2021 Mercedes-Benz S-Class debuts: Everything you need to know
There are luxury flagships and then there is the Mercedes-Benz S-Class. Since Mercedes-Benz, and consequently the automobile, has existed there has been a top-tier luxury offering from the brand that has eventually evolved into what we know as the S-Class. The 'S-Class' designation has existed since 1972 and a direct lineage can be drawn from the Model 220 (W 187) of 1951. The new S-Class, designated W223, is the eighth generation of this line.
The S-Class is seen with such reverence for being a preview into what the common man can expect in their garage in the future. And Mercedes promises it is no different with this car, calling it the most technologically advanced car it makes right now. The features list seems to back this claim. The big highlight is the new second-gen MBUX system. The voice assistant can now be controlled through five screens within the car, highlighted by the massive vertically stacked central display. The driver's display now features real 3D-effect, while the HUD incorporating augmented reality into functions like navigation. Through cameras on the headlining, the gesture command function has been expanded to offer even more convenience like operating the sunroof. The 'Hey Mercedes' assistant is more intelligent and can even be operated by rear-seat passengers. All of these are function can also be updated over time thanks to the S-Class' ability to now take OTA updates.
Of course, the place to be in the S-Class is the interior and Mercedes-Benz seems to have focused on this area the most with this update. Like earlier, there are two wheelbase options on offer. The SWB version is 5,179mm long, 1954 mm wide and 1,503mm tall. The LWB is 110mm longer, all in its 3,216mm wheelbase. The wheelbase itself has grown 71mm in the SWB and 51mm in the LWB over the previous car. The S-Class sits wider and squatter with wider tracks but lowered height.
This space is filled with an interior that is a massive departure from anything seen on the S-Class before. Drawing inspiration from architectural styles and yachts, the highlights here are the various floating elements like the centre console, the squarish central airvents and the driver's display. Another trait is the chamfered dash face which wraps around the cabin with swathes of open-pore veneer, split with metallic segments. There are five different seat options to choose from, with varying focus on comfort or functionality. These come with up to 10 massaging options and the improved energizing programs now extend to the rear seats as well, with built-in seat vibrations and feelable bass tones from the Burmester audio. Even the rear headrests are now heated. The S-Class now gets frontal rear airbags, a first, and an active interior ambient lighting system that works in conjunction with the climate control and driver alert systems.
The S-Class' exterior changes are evolutionary. The new aluminium hybrid bodyshell carries more pronounced lines and shapes than before but the effect is still one of understated luxury. More attention-grabbing is the large grille, the slim wide headlamps and the tapering taillights. The flush door handles and the swept-up boot lid are other attractive touches. The S-Class now features the latest in LED lighting tech. This uses micro-mirrors lit by the LED to project light on to pedestrians and objects as warnings. It can even project symbols onto the road-surface to warn of obstacles.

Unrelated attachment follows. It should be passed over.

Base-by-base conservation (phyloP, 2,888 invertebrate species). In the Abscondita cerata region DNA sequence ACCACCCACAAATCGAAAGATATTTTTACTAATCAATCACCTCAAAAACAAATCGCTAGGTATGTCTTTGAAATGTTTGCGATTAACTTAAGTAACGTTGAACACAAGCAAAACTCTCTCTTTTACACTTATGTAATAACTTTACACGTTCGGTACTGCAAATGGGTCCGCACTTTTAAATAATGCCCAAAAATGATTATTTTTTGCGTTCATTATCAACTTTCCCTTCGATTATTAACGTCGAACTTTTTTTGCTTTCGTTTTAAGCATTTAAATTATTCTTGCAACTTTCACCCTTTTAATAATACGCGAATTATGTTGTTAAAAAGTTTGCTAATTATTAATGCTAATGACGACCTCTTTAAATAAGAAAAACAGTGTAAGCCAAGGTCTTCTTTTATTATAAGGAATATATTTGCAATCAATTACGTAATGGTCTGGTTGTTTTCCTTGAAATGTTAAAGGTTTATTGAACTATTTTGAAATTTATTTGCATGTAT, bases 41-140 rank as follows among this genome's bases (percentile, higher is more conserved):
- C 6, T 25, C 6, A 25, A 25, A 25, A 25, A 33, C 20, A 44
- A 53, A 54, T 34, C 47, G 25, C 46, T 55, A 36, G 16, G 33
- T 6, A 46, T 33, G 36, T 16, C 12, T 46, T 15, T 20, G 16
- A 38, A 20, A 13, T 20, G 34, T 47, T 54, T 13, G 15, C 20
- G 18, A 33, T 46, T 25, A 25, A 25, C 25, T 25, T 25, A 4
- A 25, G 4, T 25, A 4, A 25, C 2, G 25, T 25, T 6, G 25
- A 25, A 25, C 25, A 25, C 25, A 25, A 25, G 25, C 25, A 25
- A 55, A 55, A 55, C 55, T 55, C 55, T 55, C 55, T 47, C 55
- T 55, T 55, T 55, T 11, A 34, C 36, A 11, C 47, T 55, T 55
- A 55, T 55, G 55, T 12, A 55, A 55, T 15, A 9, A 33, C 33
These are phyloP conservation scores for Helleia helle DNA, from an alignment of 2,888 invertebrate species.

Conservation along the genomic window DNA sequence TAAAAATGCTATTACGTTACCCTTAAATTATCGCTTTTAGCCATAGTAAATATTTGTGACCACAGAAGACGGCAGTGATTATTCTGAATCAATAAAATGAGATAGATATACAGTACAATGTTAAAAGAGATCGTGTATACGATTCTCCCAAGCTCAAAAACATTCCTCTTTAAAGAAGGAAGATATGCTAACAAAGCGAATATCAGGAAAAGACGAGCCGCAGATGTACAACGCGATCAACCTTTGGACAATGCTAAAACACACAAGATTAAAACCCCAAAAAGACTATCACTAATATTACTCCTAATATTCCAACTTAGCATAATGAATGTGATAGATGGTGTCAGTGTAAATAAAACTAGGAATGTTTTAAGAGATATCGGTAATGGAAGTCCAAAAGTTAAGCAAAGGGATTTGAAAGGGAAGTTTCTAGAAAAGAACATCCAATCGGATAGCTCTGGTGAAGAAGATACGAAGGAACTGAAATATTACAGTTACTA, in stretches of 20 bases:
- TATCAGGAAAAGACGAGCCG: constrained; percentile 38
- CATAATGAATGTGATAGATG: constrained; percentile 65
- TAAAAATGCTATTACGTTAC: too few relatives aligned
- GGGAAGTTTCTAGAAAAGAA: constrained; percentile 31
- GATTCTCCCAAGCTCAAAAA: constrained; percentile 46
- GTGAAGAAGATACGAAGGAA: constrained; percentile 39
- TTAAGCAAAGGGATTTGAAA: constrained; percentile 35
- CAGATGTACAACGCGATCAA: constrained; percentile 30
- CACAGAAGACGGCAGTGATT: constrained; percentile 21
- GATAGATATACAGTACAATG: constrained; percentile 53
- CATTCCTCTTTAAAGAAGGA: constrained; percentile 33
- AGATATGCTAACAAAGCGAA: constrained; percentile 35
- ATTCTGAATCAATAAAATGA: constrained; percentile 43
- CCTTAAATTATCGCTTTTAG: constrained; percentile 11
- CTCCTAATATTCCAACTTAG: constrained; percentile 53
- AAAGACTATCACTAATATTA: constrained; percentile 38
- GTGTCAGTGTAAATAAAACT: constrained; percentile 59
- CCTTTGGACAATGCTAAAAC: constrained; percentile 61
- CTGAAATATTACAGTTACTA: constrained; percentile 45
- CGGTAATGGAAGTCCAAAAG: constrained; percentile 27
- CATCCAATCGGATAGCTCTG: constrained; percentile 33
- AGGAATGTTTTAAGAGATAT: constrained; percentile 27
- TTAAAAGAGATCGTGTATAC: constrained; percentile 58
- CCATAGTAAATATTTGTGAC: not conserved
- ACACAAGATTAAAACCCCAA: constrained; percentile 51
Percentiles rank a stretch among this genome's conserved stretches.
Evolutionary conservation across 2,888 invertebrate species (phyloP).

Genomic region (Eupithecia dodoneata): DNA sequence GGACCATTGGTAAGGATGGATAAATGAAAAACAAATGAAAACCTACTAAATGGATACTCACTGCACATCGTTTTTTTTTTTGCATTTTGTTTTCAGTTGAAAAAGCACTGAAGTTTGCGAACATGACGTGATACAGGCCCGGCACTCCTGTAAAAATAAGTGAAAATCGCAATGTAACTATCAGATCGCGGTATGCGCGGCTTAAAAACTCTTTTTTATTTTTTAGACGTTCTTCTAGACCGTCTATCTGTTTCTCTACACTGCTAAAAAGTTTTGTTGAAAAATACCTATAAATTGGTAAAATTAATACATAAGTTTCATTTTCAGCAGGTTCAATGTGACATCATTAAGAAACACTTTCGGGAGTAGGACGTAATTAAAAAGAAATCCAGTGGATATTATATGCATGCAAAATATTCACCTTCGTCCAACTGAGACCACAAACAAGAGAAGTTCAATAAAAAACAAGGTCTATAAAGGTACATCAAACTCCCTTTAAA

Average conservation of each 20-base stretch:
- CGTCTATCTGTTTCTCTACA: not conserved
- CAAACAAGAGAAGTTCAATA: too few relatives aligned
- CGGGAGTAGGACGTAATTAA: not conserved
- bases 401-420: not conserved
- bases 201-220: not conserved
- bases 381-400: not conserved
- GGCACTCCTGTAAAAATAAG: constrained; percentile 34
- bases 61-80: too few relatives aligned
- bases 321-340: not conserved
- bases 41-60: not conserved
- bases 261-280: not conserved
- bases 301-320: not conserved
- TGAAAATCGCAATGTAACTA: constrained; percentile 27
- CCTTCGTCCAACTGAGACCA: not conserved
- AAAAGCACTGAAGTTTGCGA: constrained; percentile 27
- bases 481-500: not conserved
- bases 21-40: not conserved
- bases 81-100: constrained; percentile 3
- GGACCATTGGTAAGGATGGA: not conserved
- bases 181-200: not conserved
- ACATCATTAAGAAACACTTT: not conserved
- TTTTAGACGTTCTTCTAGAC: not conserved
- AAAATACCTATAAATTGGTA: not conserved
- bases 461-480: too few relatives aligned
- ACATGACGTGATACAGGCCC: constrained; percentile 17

The new S-Class continues with an adapted version of the brand's Modular Rear-wheel drive Architecture, and can consequently fit its current crop of engines. Debuting with the S-Class are the familiar M 256 MHEV inline-six turbo-petrol and the OM 656 inline-six diesel, both 3.0-litre units. The petrol is available in its S 450(367PS/500 Nm) and S 500(435PS/520 Nm) versions. The EQ Boost 48V starter-generator adds 22PS/250 Nm to both. The diesel is available in its S 350 d(286PS/600 Nm) and S 400 d(330PS/700 Nm) versions. All engines pair with a nine-speed torque-converter and AWD options are available on all but the S 350 d. An MHEV V8 will soon be added to the line-up, followed by a PHEV with 100 km of electric-only range in 2021. Eventually, more potent engines will make there way into the upcoming AMG and Maybach iterations.
The S-Class will also be available with rear-wheel-steer, which Mercedes claims reduces the turning circle by 2m. Air-suspension is standard and the E-Active Body Control active suspension system is also available. It now incorporates a new function through the safety systems by which it raises the body by 80mm when the system senses an impending side impact. Come 2021, the S-Class will also be able to be classified as a Level 3 autonomous vehicle. This means minimal driver interaction even in crowded urban areas. Further, the sedan now features a remote self-parking function.
Aside from the rich heritage that goes with the name, the S-Class has also been a massive sales success. Over 40 lakh S-Classes have been sold since 1951, the current generation accounting for 5 lakh of those. Even with an unrelated EQ S electric version coming, the fact that the Mercedes-Benz brand is centred around this car cannot be diminished. These deep and fundamental changes for this generation are no surprise then. In India, we expect to see the S-Class in the latter half of 2021 in LWB guise.
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